Alli Ferguson told herself after her second MCL injury she would quit soccer if she was injured again while playing at Webster.
“I have thought about quitting so much,” Ferguson said. “It’s just too important. I am not going to give up now.”
Unfortunately, student athletes at Webster deal with injuries all the time, including Ferguson.
Ferguson, a student athlete at Webster, has been dealing with injuries for most of her soccer career.
Ferguson’s injuries include two torn MCL, compartment syndrome in both legs and a pelvic avulsion fracture. Ferguson said she needs surgery after the season, due to a leg injury, but is currently playing through it.
Ferguson said she is playing while hurt not only because of her love for the game, but also because of what soccer does for her on and off the pitch.
“You get a lot out of it as a person,” Ferguson said. “You get taught a lot about perseverance coming back after injury after injury.”
Ferguson said she has to constantly take care of her leg and calf before and after playing but she still struggles.
“My calf gets to be the size of a soft ball if not bigger throughout playing,” Ferguson
Ferguson has built a lot of close relationships through soccer over the years. She said those bonds are another reason why she is so hesitant to hang up her cleats during her final season at Webster.
“I grew to love soccer because I shared it with my dad,” Ferguson said. “As far as my teammates go, I have made so many friends that I will carry with me for the rest of my life.”
Max Fecske, a student and former left fielder for Webster’s baseball team, said relationships and teammates are crucial when it comes to dealing with injuries. Fecske thinks when teams rally around a player, good things can happen.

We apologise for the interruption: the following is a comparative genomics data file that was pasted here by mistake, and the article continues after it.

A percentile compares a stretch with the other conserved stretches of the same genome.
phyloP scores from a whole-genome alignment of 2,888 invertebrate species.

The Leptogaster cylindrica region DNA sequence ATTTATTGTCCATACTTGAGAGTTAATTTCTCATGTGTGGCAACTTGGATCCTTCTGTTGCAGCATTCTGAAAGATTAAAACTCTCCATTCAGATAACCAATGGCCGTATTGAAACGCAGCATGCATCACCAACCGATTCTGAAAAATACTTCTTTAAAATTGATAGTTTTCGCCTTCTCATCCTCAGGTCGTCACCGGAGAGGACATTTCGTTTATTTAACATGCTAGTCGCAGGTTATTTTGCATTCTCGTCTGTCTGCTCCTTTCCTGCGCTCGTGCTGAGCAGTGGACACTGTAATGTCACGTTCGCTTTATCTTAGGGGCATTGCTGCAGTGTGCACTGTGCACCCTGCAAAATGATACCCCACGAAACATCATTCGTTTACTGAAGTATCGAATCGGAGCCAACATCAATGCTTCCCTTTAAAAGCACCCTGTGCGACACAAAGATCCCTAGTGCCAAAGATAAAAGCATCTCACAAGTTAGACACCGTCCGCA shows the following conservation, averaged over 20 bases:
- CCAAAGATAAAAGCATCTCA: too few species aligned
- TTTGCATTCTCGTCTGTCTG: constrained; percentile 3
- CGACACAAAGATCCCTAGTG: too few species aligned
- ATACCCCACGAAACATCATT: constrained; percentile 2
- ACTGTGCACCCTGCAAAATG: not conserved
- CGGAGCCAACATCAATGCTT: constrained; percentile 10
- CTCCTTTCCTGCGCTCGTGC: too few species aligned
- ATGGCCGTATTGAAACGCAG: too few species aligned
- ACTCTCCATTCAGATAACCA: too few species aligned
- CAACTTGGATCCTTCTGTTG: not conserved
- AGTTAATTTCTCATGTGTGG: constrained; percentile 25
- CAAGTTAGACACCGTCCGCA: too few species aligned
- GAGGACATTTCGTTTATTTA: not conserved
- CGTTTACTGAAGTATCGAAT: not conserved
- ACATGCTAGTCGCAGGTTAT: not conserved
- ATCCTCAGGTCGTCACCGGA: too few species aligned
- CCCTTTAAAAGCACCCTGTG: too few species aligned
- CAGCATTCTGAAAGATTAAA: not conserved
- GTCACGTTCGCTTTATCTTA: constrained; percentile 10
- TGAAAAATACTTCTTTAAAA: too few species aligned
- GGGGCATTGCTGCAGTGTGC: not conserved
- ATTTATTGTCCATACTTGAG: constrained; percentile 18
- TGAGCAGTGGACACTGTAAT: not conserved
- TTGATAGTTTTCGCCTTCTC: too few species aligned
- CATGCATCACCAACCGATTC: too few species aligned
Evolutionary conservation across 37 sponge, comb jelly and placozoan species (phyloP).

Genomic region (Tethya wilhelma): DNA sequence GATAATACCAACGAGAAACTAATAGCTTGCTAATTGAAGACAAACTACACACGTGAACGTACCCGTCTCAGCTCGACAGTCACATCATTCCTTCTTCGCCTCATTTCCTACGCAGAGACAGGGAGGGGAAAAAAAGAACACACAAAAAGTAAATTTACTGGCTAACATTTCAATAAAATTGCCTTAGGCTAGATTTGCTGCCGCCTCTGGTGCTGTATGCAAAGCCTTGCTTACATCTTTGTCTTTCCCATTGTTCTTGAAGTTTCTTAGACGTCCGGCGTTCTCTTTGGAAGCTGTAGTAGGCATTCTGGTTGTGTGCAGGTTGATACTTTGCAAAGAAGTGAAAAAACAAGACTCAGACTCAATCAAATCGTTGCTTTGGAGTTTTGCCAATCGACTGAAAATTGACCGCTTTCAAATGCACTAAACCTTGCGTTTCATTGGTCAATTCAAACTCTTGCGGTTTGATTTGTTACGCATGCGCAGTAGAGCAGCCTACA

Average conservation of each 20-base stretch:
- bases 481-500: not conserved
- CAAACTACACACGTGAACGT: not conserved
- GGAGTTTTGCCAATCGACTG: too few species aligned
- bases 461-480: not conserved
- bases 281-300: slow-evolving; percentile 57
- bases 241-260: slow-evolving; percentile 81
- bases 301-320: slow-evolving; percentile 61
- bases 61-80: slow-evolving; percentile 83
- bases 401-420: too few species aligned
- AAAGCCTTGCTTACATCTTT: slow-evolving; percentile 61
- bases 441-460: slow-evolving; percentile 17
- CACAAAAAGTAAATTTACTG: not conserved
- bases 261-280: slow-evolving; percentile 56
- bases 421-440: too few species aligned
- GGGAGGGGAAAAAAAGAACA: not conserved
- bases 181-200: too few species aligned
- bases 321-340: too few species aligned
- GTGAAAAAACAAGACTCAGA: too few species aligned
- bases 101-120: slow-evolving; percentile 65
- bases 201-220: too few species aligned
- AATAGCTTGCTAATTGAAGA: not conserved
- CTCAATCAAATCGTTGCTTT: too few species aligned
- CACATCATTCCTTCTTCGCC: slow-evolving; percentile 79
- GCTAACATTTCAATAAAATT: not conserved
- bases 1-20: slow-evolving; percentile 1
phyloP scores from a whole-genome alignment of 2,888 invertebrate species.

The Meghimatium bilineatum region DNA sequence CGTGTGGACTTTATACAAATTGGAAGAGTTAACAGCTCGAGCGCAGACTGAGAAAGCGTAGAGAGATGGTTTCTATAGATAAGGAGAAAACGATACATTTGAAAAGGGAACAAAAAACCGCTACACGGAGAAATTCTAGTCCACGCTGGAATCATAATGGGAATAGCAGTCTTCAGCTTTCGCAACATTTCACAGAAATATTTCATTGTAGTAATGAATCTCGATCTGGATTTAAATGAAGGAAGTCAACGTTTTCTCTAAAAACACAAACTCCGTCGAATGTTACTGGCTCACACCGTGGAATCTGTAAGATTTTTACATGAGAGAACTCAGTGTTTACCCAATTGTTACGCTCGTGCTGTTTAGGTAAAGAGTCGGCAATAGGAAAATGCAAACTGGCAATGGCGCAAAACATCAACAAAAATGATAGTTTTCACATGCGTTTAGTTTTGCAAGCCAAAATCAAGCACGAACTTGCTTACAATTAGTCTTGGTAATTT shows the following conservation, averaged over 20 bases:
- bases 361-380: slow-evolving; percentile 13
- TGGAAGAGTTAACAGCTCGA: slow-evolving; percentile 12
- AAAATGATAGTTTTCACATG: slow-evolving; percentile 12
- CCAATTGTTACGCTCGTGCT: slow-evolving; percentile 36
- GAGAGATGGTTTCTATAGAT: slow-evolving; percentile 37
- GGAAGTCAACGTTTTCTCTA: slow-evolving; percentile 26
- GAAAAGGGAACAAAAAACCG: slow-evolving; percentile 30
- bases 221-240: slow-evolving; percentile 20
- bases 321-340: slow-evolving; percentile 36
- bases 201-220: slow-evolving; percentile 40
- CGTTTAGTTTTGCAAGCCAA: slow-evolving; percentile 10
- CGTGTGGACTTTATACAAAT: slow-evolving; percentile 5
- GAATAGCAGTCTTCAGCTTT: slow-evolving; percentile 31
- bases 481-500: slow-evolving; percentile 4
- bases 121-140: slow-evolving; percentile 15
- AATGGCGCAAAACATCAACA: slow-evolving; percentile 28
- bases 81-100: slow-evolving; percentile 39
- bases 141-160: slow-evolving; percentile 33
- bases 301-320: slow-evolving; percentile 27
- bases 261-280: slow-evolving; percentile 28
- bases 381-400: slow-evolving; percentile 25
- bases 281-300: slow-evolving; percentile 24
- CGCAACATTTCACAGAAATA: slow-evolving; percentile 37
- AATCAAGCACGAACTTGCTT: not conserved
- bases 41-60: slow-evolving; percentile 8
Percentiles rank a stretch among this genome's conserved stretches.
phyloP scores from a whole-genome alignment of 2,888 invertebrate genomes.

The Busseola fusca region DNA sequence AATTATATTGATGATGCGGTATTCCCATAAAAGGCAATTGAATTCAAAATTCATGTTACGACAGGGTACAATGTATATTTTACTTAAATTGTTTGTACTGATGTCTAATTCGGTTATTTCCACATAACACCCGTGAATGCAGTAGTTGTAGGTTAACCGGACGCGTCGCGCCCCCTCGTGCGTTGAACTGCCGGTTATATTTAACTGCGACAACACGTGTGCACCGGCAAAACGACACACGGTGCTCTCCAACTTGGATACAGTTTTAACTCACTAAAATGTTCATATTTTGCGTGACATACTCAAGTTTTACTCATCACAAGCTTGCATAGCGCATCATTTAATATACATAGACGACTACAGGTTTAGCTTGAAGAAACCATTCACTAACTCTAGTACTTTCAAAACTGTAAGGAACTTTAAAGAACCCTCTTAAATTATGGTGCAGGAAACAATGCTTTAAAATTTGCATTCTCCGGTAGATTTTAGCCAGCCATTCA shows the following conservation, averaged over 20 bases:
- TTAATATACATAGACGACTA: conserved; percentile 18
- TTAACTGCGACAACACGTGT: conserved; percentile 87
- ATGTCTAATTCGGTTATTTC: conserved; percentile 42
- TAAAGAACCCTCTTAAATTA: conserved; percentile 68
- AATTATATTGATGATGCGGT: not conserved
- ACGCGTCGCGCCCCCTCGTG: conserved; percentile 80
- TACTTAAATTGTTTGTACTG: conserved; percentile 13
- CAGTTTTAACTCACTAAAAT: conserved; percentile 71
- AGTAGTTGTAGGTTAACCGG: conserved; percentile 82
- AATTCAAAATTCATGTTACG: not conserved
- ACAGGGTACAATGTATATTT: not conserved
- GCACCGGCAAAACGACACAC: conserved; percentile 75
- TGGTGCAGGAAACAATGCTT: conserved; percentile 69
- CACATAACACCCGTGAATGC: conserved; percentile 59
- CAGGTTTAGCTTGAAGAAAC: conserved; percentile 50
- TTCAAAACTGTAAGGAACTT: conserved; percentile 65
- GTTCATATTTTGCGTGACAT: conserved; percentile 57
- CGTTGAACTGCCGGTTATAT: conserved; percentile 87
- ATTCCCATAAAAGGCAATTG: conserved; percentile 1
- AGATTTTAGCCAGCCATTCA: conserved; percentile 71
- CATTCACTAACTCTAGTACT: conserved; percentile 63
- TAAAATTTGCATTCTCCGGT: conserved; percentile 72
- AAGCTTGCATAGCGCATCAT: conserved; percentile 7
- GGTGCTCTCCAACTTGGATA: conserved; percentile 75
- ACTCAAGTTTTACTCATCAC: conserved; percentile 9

“When guys can unite behind one cause and really come together, that’s how championships get won,” Fecske said. “That’s how teams really succeed.”
Fecske tore a ligament in his arm playing baseball and after surgery never was able return to his former performance. Fecske said he was not where he wanted to be physically after the surgery and was frustrated he could not perform at the level he was used to.
“I was driving myself crazy getting results that were not the results I felt I should be getting,” Fecske said. “Your body physically won’t allow you to do it.”
Fecske said he dealt with his energy by channeling his love of baseball into other outlets. He has interned at a sports radio station and called some play-by-play on the radio. Fecske has also worked with young players at his former high school in California.
“I am still involved in the game, I just can’t play everyday,” Fecske said. “Having played college baseball, being able to go back and help other guys do it, that’s really the ultimate way to give back.”
Tyler Kendrick, an injured student athlete at Webster, also said the support structure built with teammates is important when dealing with an injury.
“They all know I’m actually a part of the team and that I belong there,” Kendrick said. “They help me out and keep me involved in stuff.”
Kendrick, a freshman, cannot play soccer his first year at Webster because of a leg injury he suffered off the pitch. Kendrick said he was disappointed not to be able to play his freshman year, but saw an upside to his injury.
“I am able to concentrate on school more,” Kendrick said. “I am getting into a good transition for school and not just soccer.”
Kendrick also said time off the pitch helps him study the opposing teams’ strategies.
“I can learn how they play and can move myself in their shoes,” Kendrick said. “I can see how the coaches coach and see what I can do to make them happy.”
Scott Kilgallon, director of athletics at Webster, said injuries are a part of sports and the university takes measures to properly monitor student athletes.
“We make sure the students check in with their coaches and certified athletic trainers,” Kilgallon said. “We want to get them in as quick as possible so they can do an evaluation.”
Kilgallon said it is important to stress a balanced lifestyle to student athletes at Webster. He said coaches at Webster do a good job when it comes to pushing athletes to their greatest potential and then balancing it with recovery and rest. However, even Kilgallon admits it is easier said than done.
“I know myself when I was in college, coaches tell you to take it easy, and then you over-train,” Kilgallon said. “That’s the competitive nature of people.”
Kilgallon said when he was coaching he always tried to get his players to take advantage of the easy times.
“Your easy days are as important and maybe more important than your tough days,” Kilgallon said. “You do need that recovery time.”